What did I take the most from this movie? That these "kids" are very professional and business-like for their age. They have been playing ball against people much older than them for most of their lives, to this point. They been around (adult age) handlers for a long time. They aren't kids like everyone else.

At one point early in the movie, a cameraman asks Kyle Singler about going to NY. Singler replies that he has never been to a city before.

"Have you ever seen a subway before?", he is asked.

The reality is that, with the kids having been moved around in tour buses during their time in NYC, Singler probably still has yet to see a subway. The price of being a professional star does often cost your childhood.

Why Bissinger Had A Point.

I come not to bury Bissinger, nor to praise him. I come to say, however, that he did have a point.

(at this time I'd like to make it fully clear that this is Canadian DJM, not SML. angry letters should go this way.)

Bissinger made it rather difficult to excavate, because his tiny nugget of point was buried deep, deep in a mountain of slouchy, blowhard bullshit. As Leitch said, he immolated. There is no denying this. He was swinging wildly, like an angry child. Which is a shame, because if Costas Now had booked an actual grownup instead of an angry four-year-old, a necessary and overdue conversation might have taken place. We could have had our Jon Stewart on Crossfire moment, only this time we're the asshat in the bowtie.

Bissinger's mistakes are legion, and we could spend a day attempting to list them all without coming close to completion. Here's an abridgment: he was profane and juvenile while accusing someone else of being profane and juvenile, he acted like a fucking idiot, and he had no idea what he was talking about. I think that's a fairly succinct summary. Normally, at this point, I'd say "what a tool" and move on, but I happen to agree with the point he was trying so, so, so poorly to make, so I'm gonna give a shot at making it better.

Blaming blogs for being mean-spirited is like blaming port-a-potties for being full of shit. Like: sure, but you're reversing cause and effect, here. Blogs aren't the reason there's negativity in the world, negativity is the reason *some* blogs exist. Hell, this site's moniker is an imperative against a writer, you know?

Bissinger also made the mistake of arguing that all blogs are equal, vile, and equally vile. As long as Free Darko exists, anybody who claims that "all sports blogs are _________" is lying or ignorant.

And somehow expecting Leitch to speak for all bloggers is ludicrous, unfair, and just... stunning in its lack of understanding. The people attacking "bloggers" have not yet realized that a synonym for "bloggers" is "people." We're not some underclass coming out of hiding in the caves or, Lord help us, our mothers' basements. My mother doesn't even have a basement.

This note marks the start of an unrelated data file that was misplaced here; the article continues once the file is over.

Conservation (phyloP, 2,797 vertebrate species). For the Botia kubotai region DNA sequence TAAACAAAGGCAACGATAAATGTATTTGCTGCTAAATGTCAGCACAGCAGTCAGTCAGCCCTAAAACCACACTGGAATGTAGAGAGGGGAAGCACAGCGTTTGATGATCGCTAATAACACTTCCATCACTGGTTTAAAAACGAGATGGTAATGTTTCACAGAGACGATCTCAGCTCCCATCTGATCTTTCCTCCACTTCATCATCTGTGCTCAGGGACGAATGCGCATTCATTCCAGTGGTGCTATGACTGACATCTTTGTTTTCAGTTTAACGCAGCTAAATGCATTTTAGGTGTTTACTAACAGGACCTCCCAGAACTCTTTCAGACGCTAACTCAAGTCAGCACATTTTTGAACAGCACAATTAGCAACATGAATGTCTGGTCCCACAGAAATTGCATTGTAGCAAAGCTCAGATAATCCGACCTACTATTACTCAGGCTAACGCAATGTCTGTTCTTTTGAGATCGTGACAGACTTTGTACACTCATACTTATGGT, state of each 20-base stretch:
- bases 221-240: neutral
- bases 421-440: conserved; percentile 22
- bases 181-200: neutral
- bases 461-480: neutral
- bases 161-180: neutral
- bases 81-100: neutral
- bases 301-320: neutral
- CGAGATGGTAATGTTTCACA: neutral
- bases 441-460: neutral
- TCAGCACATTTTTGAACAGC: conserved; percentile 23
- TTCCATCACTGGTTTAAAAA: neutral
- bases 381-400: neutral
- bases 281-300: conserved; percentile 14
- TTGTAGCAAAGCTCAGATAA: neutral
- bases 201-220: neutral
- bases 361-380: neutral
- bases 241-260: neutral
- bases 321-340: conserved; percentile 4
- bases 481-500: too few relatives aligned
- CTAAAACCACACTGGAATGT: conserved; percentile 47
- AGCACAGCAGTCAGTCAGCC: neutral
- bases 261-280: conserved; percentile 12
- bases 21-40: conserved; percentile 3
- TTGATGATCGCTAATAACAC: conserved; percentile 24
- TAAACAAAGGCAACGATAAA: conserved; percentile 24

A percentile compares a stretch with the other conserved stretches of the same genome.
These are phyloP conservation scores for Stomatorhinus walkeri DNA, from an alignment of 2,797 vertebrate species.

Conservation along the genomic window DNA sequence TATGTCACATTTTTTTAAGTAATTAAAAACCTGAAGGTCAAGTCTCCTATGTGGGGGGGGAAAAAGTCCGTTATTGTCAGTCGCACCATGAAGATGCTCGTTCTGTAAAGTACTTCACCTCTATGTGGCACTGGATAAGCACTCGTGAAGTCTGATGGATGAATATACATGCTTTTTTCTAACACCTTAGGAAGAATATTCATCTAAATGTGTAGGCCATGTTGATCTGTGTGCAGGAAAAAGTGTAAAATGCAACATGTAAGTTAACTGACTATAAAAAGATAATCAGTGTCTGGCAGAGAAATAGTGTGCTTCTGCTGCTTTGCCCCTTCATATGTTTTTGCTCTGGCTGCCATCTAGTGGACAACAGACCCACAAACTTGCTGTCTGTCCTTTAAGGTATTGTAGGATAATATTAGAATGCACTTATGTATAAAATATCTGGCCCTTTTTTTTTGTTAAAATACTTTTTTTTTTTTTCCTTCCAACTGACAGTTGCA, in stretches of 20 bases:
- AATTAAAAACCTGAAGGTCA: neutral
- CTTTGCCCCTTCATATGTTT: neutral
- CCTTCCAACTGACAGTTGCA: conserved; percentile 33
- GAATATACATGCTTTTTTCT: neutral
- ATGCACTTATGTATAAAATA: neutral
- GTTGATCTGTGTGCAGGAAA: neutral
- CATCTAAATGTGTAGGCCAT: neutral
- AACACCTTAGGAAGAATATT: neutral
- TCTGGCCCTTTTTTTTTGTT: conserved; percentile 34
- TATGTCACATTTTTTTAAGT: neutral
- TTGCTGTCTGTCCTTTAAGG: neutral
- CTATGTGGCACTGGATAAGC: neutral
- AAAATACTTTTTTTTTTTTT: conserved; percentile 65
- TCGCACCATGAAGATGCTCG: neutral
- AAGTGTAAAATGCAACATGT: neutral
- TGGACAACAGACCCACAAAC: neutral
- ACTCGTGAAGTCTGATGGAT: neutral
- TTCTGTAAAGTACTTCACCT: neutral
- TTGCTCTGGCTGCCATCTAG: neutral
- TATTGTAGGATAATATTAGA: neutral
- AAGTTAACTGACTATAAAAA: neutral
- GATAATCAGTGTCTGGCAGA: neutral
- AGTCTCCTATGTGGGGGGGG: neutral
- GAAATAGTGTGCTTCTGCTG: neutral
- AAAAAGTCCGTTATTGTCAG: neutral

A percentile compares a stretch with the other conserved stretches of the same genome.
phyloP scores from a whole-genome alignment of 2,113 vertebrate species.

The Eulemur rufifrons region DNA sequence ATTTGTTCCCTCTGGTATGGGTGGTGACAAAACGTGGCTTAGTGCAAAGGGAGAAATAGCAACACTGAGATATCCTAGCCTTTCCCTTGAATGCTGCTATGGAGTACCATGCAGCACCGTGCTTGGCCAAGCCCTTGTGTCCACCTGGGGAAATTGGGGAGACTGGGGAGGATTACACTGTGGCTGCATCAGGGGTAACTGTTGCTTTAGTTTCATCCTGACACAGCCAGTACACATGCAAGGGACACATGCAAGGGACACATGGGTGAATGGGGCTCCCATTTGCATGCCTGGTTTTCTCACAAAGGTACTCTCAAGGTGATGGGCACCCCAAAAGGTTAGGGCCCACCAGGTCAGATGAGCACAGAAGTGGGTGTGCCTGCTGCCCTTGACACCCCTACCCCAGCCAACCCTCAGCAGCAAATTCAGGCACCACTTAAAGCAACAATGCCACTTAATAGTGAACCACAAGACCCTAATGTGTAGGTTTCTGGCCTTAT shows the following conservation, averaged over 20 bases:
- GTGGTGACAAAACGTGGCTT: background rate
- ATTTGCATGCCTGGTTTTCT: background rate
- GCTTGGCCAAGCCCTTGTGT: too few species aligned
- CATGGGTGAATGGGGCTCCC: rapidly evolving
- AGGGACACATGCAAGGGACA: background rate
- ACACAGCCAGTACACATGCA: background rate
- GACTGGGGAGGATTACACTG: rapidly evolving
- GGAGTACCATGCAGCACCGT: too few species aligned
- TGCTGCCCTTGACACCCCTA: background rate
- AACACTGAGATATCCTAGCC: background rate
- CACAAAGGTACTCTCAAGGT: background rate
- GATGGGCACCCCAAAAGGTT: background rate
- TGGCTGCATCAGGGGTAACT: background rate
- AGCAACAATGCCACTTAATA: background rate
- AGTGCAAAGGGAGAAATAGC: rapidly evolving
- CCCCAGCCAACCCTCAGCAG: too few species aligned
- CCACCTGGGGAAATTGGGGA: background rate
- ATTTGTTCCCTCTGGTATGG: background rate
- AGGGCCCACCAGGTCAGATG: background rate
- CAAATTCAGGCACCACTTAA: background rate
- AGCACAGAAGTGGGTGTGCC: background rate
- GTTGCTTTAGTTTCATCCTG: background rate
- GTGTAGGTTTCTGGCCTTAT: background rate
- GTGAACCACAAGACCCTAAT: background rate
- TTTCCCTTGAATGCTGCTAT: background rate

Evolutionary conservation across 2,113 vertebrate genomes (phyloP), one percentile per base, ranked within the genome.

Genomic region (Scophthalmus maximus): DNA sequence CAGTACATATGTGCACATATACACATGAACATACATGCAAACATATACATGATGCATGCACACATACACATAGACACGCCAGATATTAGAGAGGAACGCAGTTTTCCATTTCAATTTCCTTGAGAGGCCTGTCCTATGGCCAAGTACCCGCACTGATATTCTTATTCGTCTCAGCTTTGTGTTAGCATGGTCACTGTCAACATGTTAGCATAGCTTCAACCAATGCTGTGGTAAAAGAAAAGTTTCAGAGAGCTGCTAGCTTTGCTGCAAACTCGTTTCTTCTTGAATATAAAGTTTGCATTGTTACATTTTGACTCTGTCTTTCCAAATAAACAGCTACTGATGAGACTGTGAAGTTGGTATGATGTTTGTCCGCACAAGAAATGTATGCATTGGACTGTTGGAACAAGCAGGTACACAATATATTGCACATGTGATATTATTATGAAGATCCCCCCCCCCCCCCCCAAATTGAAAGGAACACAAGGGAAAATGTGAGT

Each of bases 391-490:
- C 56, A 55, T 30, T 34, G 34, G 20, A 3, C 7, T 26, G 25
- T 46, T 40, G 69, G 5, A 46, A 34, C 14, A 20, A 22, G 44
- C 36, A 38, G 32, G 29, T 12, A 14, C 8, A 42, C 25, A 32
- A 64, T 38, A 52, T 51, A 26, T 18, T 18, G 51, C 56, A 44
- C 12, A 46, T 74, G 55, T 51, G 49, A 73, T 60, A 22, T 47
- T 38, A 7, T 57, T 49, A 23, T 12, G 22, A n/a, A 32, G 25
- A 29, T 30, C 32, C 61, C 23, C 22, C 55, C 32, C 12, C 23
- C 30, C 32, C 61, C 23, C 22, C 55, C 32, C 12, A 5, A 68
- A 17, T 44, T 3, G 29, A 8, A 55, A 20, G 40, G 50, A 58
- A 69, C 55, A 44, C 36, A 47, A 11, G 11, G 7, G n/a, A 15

Enough covering my own ass, though. Let's get to it: Leitch isn't exactly blameless here, either.

I mostly enjoy Deadspin. I read it everyday. I have it on my RSS feed. I comment over there, from time to time. But I'm also not going to pretend that it's above reproach. It's not a watchdog site, or a news site; it is an opinion site and it *is* a gossip site. I think mocking Deadspin for posting pictures of Matt Leinart drinking from a beer bong is totally, completely, 100% warranted. That's some childish bullshit, and Leitch is smart enough to know that it's childish bullshit. His defense of it was fourfold, and each of the defenses he offered is ridiculous.

1. "It's funny!"
Why is it funny? Seriously, why is it funny? It's only funny because it's embarrassing. Leitch knows this. He's not posting pictures of Leinart working for charity, or playing with his kids, or going to the library. Leinart gets his picture posted when he's doing embarrassing shit. It's only funny because his image is being captured in moments when he'd probably prefer not to be photographed. Which brings us to Number 2:

2. They post them on their Facebook pages.
Oh, Will. We want to agree with you. We really do, but you have to know that this is horseshit. Perhaps some of the embarrassing pictures you post are from the offender's own Facebook pages, but the Leinart pictures, which were the ones under discussion, were from TheDirty.com. You either know this or really ought to know this, because your site made a follow-up post which was entirely about where you got the pictures. You're posting pictures from paparazzi sites designed to embarrass. Man up and admit this.

3. They're real people!
The fuck is this, US Weekly? Of course they're real people. NOBODY is debating this. I don't even know what this argument is supposed to mean. It's OK to publicly embarrass athletes because it would be OK to publicly embarrass anybody? What?

4. Braylon Edwards, so by extension all athletes, have no complaints, because they are not hounded by photographers like Hollywood stars.
Man, this is a preposterous argument to make. The ends are the same regardless of the means. I can't even tell what the argument is here. Is it "You only have a right to complain about being publicly embarrassed if photographers make it difficult for you to go outside"? Is that it? Because humiliating shit is humiliating shit regardless of the source.

And Leitch's disingenuous claims that he's not encouraging paparazzi or that he wouldn't go through somebody's garbage are riding a razor thin line of believability. Sure, Will's not running out to snap photographs of athletes at parties: but posting those pictures makes him just as bad.